Elementary school-age children saw the largest increase in pandemic screen time use

Elementary school-age children saw the largest increase in pandemic screen time use

Children aged six to 10 had the largest daily increase in screen time during the Covid-19 pandemic, new research suggests (PA) (PA Archive)

Children aged six to 10 had the largest daily increase in screen time during the Covid-19 pandemic, new research suggests (PA) (PA Archive)

Children between the ages of six and 10 have had the biggest daily increase in screen time during the Covid-19 pandemic, new research suggests.

But increases were observed in all age groups, including adults, the study found.

According to scientists from Anglia Ruskin University (ARU), prolonged viewing of screens such as televisions or computers has been associated with negative effects on diet, sleep, mental health and eye health.

Elementary school-age children saw the biggest increases at 83 minutes per day.

However, the overall picture clearly shows that screen time should be reduced whenever possible to minimize potential negative consequences

Professor Shahina Pardhan, ARU

It was followed by adults, whose screen time increased by 58 minutes, and teens (aged 11 to 17) who increased their screen time by 55 minutes.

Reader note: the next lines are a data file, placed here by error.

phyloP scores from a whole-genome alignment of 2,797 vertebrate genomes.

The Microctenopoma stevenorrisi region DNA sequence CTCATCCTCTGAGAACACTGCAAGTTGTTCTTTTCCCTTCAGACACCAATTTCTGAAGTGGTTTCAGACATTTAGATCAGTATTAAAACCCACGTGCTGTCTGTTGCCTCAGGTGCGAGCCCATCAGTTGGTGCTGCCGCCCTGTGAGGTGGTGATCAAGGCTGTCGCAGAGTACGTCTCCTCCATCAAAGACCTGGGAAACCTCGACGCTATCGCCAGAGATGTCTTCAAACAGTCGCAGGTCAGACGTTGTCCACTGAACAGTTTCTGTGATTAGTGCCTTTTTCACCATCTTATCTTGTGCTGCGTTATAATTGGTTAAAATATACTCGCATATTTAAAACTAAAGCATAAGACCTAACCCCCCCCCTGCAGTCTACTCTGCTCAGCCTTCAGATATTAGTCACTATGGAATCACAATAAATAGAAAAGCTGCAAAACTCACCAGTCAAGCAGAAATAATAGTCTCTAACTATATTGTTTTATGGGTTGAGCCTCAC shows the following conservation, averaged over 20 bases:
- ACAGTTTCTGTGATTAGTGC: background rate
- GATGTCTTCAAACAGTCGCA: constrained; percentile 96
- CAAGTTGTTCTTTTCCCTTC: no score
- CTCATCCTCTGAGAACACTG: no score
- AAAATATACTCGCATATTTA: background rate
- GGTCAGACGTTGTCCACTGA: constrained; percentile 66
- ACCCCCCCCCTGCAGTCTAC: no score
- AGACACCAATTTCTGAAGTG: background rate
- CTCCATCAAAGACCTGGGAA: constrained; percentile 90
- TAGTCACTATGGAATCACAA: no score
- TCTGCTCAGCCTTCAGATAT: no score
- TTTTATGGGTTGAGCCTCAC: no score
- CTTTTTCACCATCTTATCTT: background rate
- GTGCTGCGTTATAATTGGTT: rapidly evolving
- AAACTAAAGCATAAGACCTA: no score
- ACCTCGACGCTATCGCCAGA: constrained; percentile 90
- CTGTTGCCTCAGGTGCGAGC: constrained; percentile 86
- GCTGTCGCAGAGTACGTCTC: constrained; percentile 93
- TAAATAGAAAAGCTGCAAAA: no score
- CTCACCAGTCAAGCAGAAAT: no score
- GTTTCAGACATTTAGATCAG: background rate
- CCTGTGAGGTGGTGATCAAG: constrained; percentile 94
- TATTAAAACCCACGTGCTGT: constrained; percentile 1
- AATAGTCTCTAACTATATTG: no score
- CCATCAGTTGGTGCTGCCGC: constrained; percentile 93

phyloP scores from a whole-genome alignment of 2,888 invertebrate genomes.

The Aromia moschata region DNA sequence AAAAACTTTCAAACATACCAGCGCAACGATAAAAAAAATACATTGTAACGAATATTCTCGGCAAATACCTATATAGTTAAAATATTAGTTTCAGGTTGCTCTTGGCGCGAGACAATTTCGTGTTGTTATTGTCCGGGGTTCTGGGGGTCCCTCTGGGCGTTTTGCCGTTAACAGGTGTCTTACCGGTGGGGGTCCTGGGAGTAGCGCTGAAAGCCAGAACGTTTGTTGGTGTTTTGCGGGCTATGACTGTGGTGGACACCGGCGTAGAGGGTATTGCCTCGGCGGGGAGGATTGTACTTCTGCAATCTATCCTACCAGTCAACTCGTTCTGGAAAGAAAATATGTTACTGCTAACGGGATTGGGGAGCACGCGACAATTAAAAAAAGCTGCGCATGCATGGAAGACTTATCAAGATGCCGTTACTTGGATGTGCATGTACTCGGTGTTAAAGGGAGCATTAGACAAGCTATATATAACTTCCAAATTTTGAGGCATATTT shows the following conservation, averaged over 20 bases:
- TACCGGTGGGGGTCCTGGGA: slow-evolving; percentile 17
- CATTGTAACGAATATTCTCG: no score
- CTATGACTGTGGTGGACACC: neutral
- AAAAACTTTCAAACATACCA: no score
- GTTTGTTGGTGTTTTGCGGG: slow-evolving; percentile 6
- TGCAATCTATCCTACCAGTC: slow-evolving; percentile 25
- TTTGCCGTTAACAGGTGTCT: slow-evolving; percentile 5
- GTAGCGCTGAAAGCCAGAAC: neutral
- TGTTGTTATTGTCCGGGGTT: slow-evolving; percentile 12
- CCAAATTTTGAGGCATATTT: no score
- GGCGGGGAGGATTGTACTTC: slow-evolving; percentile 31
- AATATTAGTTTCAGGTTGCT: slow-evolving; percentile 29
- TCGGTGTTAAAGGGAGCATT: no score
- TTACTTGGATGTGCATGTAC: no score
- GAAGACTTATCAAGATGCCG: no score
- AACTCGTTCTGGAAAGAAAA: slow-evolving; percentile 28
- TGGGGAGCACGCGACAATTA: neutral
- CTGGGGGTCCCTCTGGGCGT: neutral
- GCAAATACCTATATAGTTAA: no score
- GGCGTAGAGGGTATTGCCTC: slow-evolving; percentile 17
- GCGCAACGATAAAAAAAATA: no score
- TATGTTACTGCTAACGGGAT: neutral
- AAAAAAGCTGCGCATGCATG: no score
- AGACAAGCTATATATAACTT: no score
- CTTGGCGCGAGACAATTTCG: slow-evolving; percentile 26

The study found that children under the age of five increased their screen time the least, by 35 minutes.

Lead author Professor Shahina Pardhan, Director of the Vision and Eye Research Institute (VERI) at ARU, said: “This study is the first of its kind to examine systematically peer-reviewed research on increasing screen time during the pandemic and its impact on impact.

“By bringing together numerous studies, we get a much more accurate picture of screen time in the population and the associated health effects.

“As with any study of this type, there are differences between the research findings examined.

“However, the overall picture clearly shows that screen time should be reduced whenever possible to minimize potential negative consequences.

“These include poor dietary behaviors, sleep, mental health and effects on eye health.

“It is also important that non-sedentary activities are encouraged to reduce the risk of prolonged screen time.”

The researchers analyzed in detail 89 different studies that focused on increasing screen time before and during the pandemic, yielding a total sample size of more than 200,000 people.

The study also looked at types of screen time and found that recreational screen time or screen time unrelated to work or study also increased across all age groups.

Children between the ages of six and ten again showed the largest increase.

Increased screen time has been found to be associated with poorer diet in children, poor eye health, worsening mental health including anxiety, and behavioral problems such as aggression, irritability, and increased frequency of temper tantrums.

The research also identified links between more screen time and negative adult outcomes.

These included adverse effects on diet, eye health, mental health such as anxiety, depression and loneliness, and overall health including fatigue, reduced physical activity and weight gain.

The study is published in eClinicalMedicine, part of The Lancet Discovery Science journal.

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